Hollywood Connect FAQs

General

The Greenhouse’s Hollywood Connect program exists to help people arrive, survive, and thrive in the entertainment industry. It is particularly for people who are either considering a move to the Los Angeles entertainment industry or who are in their first 1-2 years in the industry.

Our goal is to help those creative professionals grow emotionally, physically, spiritually, intellectually, creatively, and professionally.

You can get in touch with us by email at info@hollywoodconnect.com or by mail at The Greenhouse, Attn: Hollywood Connect, P.O. Box 3832, Valley Village CA 91617.

We especially love fan mail. And care packages with homemade cookies.

Unfortunately, for legal reasons, we are not able to accept any unsolicited material. It’s our policy that we either return or discard without reading any such material we receive. If you are interested in submitting your material to us, please do so only via your agent, manager, or talent representative.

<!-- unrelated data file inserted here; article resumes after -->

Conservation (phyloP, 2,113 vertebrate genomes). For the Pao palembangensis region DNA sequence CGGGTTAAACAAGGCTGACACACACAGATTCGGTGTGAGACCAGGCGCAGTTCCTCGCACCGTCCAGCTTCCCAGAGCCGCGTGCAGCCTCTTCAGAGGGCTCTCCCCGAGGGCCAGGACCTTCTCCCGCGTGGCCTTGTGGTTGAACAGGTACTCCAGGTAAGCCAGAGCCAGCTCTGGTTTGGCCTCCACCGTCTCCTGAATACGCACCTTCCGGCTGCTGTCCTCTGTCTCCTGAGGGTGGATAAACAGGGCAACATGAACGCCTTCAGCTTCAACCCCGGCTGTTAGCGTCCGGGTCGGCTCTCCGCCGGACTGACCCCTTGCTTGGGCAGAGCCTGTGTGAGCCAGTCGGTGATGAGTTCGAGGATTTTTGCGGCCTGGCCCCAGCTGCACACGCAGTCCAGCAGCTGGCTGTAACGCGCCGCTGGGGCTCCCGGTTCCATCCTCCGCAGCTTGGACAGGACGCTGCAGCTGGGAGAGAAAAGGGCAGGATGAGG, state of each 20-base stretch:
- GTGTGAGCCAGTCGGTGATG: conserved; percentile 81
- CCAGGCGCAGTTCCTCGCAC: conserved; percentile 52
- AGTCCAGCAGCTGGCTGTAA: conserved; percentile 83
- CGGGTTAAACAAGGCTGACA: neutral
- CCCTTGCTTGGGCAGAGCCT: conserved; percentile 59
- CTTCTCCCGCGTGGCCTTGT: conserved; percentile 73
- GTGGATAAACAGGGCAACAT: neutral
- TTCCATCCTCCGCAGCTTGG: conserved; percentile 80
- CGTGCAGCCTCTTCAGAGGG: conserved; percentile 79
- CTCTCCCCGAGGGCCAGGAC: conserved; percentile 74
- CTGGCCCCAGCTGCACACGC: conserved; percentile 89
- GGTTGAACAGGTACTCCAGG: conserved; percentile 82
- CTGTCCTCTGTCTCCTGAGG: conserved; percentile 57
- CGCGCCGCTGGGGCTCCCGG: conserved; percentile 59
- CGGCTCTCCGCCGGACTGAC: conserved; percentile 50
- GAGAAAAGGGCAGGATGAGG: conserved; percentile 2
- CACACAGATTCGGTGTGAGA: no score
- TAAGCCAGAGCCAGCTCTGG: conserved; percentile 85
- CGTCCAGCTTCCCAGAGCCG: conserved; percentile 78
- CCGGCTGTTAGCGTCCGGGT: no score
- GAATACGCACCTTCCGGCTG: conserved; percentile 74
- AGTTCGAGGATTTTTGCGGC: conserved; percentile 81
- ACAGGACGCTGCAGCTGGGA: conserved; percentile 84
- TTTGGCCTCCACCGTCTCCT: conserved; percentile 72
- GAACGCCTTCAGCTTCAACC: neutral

Actually, you don’t! The way the entertainment industry is currently set up, there are lots of opportunities to get involved in the industry wherever you find yourself right now! With that said, in many ways, Los Angeles is the main center for a lot of the entertainment arts, including film, television, music, video games, new media, and many others. Although movies and television are shot around the world, most films and television shows are produced here in Hollywood. There is also a wider range of interests, careers, and levels within Hollywood which means that you have more room to grow and expand within your career here.

Arrive, Survive & Thrive

It would be tempting to think that the moment you step off the plane or bus you’ll be inundated with entertainment opportunities and that you’ll never have to watch your bank account run dry. Okay, it happens to people occasionally, but that’s rare, very rare. Like everything when it comes to moving to Hollywood, we recommend approaching your finances like you won’t be the exception to the rule.